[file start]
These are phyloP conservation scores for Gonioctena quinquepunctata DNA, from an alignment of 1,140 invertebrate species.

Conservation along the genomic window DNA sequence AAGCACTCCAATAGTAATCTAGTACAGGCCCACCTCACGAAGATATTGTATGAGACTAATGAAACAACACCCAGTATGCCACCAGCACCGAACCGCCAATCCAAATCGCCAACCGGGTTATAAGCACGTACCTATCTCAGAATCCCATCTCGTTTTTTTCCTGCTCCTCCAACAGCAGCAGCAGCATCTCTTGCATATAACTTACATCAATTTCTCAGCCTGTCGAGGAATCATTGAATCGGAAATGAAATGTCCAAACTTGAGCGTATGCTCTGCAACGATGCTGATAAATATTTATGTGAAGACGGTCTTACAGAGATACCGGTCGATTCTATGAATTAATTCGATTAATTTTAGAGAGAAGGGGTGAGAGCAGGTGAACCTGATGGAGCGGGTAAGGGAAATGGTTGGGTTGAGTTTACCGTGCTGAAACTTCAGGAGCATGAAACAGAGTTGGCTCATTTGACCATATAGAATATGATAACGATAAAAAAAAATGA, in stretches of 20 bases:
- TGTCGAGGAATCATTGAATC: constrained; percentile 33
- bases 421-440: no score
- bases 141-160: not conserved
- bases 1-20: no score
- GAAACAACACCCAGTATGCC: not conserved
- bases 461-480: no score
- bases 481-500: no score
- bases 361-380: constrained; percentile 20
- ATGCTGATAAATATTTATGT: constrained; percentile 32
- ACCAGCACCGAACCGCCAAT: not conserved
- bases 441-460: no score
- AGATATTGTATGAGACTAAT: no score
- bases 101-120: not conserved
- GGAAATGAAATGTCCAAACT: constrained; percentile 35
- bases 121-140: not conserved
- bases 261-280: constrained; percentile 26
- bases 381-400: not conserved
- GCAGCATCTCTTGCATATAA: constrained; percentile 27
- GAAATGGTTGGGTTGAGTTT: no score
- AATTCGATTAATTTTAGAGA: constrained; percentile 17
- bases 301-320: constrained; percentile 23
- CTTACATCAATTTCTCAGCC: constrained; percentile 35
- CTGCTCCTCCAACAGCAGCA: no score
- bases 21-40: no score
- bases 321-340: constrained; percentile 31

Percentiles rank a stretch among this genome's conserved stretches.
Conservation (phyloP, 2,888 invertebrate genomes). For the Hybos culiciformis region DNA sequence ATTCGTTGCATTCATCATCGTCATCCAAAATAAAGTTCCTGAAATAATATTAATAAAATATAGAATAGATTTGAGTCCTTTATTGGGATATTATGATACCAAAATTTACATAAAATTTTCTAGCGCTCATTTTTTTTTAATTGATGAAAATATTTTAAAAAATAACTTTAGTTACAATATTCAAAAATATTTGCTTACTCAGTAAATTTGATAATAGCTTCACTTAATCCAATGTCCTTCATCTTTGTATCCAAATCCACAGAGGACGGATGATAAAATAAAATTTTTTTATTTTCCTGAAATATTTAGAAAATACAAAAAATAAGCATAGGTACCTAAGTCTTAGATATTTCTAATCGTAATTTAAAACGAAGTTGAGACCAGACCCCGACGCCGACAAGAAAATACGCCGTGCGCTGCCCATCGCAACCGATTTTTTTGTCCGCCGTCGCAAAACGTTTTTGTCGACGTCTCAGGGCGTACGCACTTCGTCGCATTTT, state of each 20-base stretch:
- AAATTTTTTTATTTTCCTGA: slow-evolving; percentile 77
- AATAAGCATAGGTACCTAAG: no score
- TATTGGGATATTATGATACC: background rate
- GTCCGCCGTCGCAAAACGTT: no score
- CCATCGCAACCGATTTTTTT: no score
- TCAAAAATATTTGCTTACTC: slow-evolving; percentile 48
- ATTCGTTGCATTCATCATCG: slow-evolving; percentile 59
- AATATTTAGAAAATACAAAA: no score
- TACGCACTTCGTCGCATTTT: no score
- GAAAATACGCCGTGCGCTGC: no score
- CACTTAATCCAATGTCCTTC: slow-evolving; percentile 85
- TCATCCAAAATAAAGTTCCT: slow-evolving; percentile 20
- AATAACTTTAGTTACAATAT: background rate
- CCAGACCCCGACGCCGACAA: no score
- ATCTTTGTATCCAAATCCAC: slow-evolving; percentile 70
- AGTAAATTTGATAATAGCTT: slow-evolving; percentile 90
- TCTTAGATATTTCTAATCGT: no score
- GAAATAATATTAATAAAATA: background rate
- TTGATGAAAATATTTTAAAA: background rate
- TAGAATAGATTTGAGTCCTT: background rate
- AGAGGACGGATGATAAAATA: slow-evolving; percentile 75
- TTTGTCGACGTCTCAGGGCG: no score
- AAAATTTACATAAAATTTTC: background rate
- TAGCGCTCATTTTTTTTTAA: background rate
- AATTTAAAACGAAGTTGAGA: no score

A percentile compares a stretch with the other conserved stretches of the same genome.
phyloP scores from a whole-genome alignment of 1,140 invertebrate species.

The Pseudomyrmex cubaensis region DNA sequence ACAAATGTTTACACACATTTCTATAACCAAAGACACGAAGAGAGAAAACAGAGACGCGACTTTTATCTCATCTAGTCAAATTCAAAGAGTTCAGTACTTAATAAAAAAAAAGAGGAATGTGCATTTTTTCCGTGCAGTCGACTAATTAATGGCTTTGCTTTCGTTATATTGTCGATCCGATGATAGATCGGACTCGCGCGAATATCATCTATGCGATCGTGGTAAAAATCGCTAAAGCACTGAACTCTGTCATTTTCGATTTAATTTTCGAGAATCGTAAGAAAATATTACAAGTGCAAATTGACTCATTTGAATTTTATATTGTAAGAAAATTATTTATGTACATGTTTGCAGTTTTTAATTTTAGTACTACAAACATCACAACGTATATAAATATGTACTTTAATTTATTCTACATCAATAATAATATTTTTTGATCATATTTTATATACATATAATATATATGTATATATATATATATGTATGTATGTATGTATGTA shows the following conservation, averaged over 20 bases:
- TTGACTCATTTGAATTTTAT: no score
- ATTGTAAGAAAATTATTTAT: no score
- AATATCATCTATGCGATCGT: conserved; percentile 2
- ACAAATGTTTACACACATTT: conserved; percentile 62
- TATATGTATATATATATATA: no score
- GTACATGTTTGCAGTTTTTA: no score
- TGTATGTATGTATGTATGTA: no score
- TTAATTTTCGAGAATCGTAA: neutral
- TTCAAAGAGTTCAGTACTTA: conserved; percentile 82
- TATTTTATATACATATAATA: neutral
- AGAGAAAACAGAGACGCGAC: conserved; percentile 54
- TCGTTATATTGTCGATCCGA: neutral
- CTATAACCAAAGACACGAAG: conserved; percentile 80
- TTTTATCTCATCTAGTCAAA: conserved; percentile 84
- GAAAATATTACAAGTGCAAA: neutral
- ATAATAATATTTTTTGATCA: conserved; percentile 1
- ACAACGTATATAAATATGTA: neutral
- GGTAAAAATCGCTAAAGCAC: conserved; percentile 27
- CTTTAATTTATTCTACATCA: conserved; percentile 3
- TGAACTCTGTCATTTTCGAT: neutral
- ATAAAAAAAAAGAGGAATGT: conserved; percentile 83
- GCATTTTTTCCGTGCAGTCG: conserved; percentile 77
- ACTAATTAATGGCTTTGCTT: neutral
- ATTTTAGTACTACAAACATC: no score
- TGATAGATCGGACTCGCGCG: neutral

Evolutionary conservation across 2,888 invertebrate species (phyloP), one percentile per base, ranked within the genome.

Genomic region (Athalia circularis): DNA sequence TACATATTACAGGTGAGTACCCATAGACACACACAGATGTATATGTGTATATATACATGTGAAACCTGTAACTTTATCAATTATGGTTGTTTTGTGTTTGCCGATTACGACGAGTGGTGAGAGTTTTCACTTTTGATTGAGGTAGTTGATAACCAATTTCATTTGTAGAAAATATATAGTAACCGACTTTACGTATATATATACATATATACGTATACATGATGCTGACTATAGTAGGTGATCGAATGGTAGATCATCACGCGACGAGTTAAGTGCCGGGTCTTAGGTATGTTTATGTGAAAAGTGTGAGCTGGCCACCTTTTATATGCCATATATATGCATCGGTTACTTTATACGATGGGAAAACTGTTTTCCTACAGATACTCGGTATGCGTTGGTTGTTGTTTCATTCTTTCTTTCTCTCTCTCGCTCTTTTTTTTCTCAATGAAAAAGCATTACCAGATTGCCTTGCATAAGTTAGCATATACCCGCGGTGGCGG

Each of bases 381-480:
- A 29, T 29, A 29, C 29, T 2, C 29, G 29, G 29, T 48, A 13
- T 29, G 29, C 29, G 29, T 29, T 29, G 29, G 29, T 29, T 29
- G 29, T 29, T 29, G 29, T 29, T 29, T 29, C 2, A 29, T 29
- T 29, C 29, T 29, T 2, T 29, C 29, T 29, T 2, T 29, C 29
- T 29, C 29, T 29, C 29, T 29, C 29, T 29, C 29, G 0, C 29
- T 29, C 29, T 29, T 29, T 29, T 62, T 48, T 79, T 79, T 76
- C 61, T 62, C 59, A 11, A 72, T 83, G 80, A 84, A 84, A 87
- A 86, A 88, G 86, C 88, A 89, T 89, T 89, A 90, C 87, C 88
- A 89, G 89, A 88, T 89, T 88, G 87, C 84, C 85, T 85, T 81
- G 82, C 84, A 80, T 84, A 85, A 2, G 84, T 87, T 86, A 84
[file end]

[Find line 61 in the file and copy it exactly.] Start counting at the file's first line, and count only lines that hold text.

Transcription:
- ACAAATGTTTACACACATTT: conserved; percentile 62